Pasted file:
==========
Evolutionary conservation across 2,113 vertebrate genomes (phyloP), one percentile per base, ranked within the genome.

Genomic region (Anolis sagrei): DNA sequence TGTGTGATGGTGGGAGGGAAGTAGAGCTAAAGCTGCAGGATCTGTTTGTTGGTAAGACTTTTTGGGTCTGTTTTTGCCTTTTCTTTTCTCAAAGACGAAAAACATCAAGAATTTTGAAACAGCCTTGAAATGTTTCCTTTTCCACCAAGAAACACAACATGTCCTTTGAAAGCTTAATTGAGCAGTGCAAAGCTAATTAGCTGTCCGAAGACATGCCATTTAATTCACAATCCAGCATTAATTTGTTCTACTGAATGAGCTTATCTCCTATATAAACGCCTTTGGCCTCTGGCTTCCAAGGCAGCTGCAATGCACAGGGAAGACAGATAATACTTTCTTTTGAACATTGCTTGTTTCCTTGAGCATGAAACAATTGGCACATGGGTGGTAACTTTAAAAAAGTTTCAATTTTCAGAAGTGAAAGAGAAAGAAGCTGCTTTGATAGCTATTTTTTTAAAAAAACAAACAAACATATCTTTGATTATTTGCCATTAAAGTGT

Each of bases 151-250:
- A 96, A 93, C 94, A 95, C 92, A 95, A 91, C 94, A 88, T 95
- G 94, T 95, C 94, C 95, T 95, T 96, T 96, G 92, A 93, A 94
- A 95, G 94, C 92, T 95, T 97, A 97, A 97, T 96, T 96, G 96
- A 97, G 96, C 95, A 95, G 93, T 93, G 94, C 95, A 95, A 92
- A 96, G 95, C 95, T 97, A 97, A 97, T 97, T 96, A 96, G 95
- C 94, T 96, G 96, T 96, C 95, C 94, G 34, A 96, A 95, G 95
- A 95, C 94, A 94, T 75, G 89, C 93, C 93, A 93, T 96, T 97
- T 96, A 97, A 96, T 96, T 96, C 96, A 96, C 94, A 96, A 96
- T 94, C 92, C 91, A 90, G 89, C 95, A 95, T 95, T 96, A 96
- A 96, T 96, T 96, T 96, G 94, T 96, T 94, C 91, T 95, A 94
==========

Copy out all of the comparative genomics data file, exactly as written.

Evolutionary conservation across 2,113 vertebrate genomes (phyloP), one percentile per base, ranked within the genome.

Genomic region (Anolis sagrei): DNA sequence TGTGTGATGGTGGGAGGGAAGTAGAGCTAAAGCTGCAGGATCTGTTTGTTGGTAAGACTTTTTGGGTCTGTTTTTGCCTTTTCTTTTCTCAAAGACGAAAAACATCAAGAATTTTGAAACAGCCTTGAAATGTTTCCTTTTCCACCAAGAAACACAACATGTCCTTTGAAAGCTTAATTGAGCAGTGCAAAGCTAATTAGCTGTCCGAAGACATGCCATTTAATTCACAATCCAGCATTAATTTGTTCTACTGAATGAGCTTATCTCCTATATAAACGCCTTTGGCCTCTGGCTTCCAAGGCAGCTGCAATGCACAGGGAAGACAGATAATACTTTCTTTTGAACATTGCTTGTTTCCTTGAGCATGAAACAATTGGCACATGGGTGGTAACTTTAAAAAAGTTTCAATTTTCAGAAGTGAAAGAGAAAGAAGCTGCTTTGATAGCTATTTTTTTAAAAAAACAAACAAACATATCTTTGATTATTTGCCATTAAAGTGT

Each of bases 151-250:
- A 96, A 93, C 94, A 95, C 92, A 95, A 91, C 94, A 88, T 95
- G 94, T 95, C 94, C 95, T 95, T 96, T 96, G 92, A 93, A 94
- A 95, G 94, C 92, T 95, T 97, A 97, A 97, T 96, T 96, G 96
- A 97, G 96, C 95, A 95, G 93, T 93, G 94, C 95, A 95, A 92
- A 96, G 95, C 95, T 97, A 97, A 97, T 97, T 96, A 96, G 95
- C 94, T 96, G 96, T 96, C 95, C 94, G 34, A 96, A 95, G 95
- A 95, C 94, A 94, T 75, G 89, C 93, C 93, A 93, T 96, T 97
- T 96, A 97, A 96, T 96, T 96, C 96, A 96, C 94, A 96, A 96
- T 94, C 92, C 91, A 90, G 89, C 95, A 95, T 95, T 96, A 96
- A 96, T 96, T 96, T 96, G 94, T 96, T 94, C 91, T 95, A 94